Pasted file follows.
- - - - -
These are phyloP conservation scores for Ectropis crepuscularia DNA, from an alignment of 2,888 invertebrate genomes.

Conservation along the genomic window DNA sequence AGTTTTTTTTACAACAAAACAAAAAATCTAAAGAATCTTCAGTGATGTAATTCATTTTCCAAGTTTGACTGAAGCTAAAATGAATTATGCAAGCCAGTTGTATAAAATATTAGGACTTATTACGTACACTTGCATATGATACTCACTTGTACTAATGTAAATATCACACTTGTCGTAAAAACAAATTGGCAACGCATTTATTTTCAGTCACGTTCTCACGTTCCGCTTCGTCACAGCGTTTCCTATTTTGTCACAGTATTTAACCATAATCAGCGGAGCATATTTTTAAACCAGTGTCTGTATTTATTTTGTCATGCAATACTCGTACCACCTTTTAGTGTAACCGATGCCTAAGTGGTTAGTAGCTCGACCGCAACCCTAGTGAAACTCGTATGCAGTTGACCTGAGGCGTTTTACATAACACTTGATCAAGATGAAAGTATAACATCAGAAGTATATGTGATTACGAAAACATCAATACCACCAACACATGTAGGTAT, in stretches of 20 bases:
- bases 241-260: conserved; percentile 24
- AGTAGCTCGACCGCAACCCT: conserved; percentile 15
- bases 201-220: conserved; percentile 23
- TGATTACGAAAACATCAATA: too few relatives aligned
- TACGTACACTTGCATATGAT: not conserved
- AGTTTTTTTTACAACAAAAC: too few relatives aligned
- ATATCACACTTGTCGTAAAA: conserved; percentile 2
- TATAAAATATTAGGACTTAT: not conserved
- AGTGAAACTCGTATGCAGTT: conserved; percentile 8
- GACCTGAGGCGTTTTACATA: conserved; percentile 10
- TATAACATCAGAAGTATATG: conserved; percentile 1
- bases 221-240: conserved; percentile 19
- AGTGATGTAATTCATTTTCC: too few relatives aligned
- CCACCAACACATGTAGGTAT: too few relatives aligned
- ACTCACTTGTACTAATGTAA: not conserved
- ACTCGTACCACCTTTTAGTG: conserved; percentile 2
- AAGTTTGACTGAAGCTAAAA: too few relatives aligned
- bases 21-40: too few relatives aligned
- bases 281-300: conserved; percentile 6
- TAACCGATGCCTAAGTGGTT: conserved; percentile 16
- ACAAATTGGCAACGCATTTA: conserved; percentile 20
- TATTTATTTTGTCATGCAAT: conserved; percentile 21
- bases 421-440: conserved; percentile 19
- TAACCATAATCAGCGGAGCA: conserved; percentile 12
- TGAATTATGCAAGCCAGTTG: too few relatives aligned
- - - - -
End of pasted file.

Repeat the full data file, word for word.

These are phyloP conservation scores for Ectropis crepuscularia DNA, from an alignment of 2,888 invertebrate genomes.

Conservation along the genomic window DNA sequence AGTTTTTTTTACAACAAAACAAAAAATCTAAAGAATCTTCAGTGATGTAATTCATTTTCCAAGTTTGACTGAAGCTAAAATGAATTATGCAAGCCAGTTGTATAAAATATTAGGACTTATTACGTACACTTGCATATGATACTCACTTGTACTAATGTAAATATCACACTTGTCGTAAAAACAAATTGGCAACGCATTTATTTTCAGTCACGTTCTCACGTTCCGCTTCGTCACAGCGTTTCCTATTTTGTCACAGTATTTAACCATAATCAGCGGAGCATATTTTTAAACCAGTGTCTGTATTTATTTTGTCATGCAATACTCGTACCACCTTTTAGTGTAACCGATGCCTAAGTGGTTAGTAGCTCGACCGCAACCCTAGTGAAACTCGTATGCAGTTGACCTGAGGCGTTTTACATAACACTTGATCAAGATGAAAGTATAACATCAGAAGTATATGTGATTACGAAAACATCAATACCACCAACACATGTAGGTAT, in stretches of 20 bases:
- bases 241-260: conserved; percentile 24
- AGTAGCTCGACCGCAACCCT: conserved; percentile 15
- bases 201-220: conserved; percentile 23
- TGATTACGAAAACATCAATA: too few relatives aligned
- TACGTACACTTGCATATGAT: not conserved
- AGTTTTTTTTACAACAAAAC: too few relatives aligned
- ATATCACACTTGTCGTAAAA: conserved; percentile 2
- TATAAAATATTAGGACTTAT: not conserved
- AGTGAAACTCGTATGCAGTT: conserved; percentile 8
- GACCTGAGGCGTTTTACATA: conserved; percentile 10
- TATAACATCAGAAGTATATG: conserved; percentile 1
- bases 221-240: conserved; percentile 19
- AGTGATGTAATTCATTTTCC: too few relatives aligned
- CCACCAACACATGTAGGTAT: too few relatives aligned
- ACTCACTTGTACTAATGTAA: not conserved
- ACTCGTACCACCTTTTAGTG: conserved; percentile 2
- AAGTTTGACTGAAGCTAAAA: too few relatives aligned
- bases 21-40: too few relatives aligned
- bases 281-300: conserved; percentile 6
- TAACCGATGCCTAAGTGGTT: conserved; percentile 16
- ACAAATTGGCAACGCATTTA: conserved; percentile 20
- TATTTATTTTGTCATGCAAT: conserved; percentile 21
- bases 421-440: conserved; percentile 19
- TAACCATAATCAGCGGAGCA: conserved; percentile 12
- TGAATTATGCAAGCCAGTTG: too few relatives aligned